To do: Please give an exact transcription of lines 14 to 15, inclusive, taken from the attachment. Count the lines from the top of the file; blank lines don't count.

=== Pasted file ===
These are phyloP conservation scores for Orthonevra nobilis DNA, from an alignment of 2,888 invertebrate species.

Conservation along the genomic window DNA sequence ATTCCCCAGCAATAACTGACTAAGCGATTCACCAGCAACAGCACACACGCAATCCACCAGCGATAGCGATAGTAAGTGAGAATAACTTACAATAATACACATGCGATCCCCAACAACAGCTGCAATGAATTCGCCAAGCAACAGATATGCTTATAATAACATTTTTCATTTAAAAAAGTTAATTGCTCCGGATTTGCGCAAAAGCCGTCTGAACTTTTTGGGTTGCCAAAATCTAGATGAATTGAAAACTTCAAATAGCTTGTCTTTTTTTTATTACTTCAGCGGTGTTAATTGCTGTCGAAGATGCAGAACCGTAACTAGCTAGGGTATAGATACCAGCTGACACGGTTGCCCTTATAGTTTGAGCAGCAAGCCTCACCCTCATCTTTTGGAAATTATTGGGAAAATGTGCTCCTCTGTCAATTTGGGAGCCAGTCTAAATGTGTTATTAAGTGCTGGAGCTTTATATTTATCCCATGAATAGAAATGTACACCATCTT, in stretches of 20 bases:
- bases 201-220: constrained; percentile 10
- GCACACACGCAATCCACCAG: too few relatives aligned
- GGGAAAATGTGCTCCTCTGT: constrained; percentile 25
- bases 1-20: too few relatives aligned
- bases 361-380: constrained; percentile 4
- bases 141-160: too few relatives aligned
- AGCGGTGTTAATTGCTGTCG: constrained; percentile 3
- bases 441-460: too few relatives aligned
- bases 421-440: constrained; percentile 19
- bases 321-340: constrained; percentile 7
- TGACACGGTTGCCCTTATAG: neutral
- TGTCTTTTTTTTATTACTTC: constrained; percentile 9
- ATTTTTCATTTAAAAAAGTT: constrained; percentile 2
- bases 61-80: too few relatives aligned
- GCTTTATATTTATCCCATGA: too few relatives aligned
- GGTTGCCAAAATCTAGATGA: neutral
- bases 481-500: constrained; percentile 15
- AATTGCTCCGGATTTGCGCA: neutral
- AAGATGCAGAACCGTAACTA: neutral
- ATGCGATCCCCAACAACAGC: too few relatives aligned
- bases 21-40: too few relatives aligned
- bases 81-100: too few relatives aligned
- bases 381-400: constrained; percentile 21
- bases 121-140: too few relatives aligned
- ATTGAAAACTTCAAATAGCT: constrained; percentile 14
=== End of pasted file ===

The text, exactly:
- TGTCTTTTTTTTATTACTTC: constrained; percentile 9
- ATTTTTCATTTAAAAAAGTT: constrained; percentile 2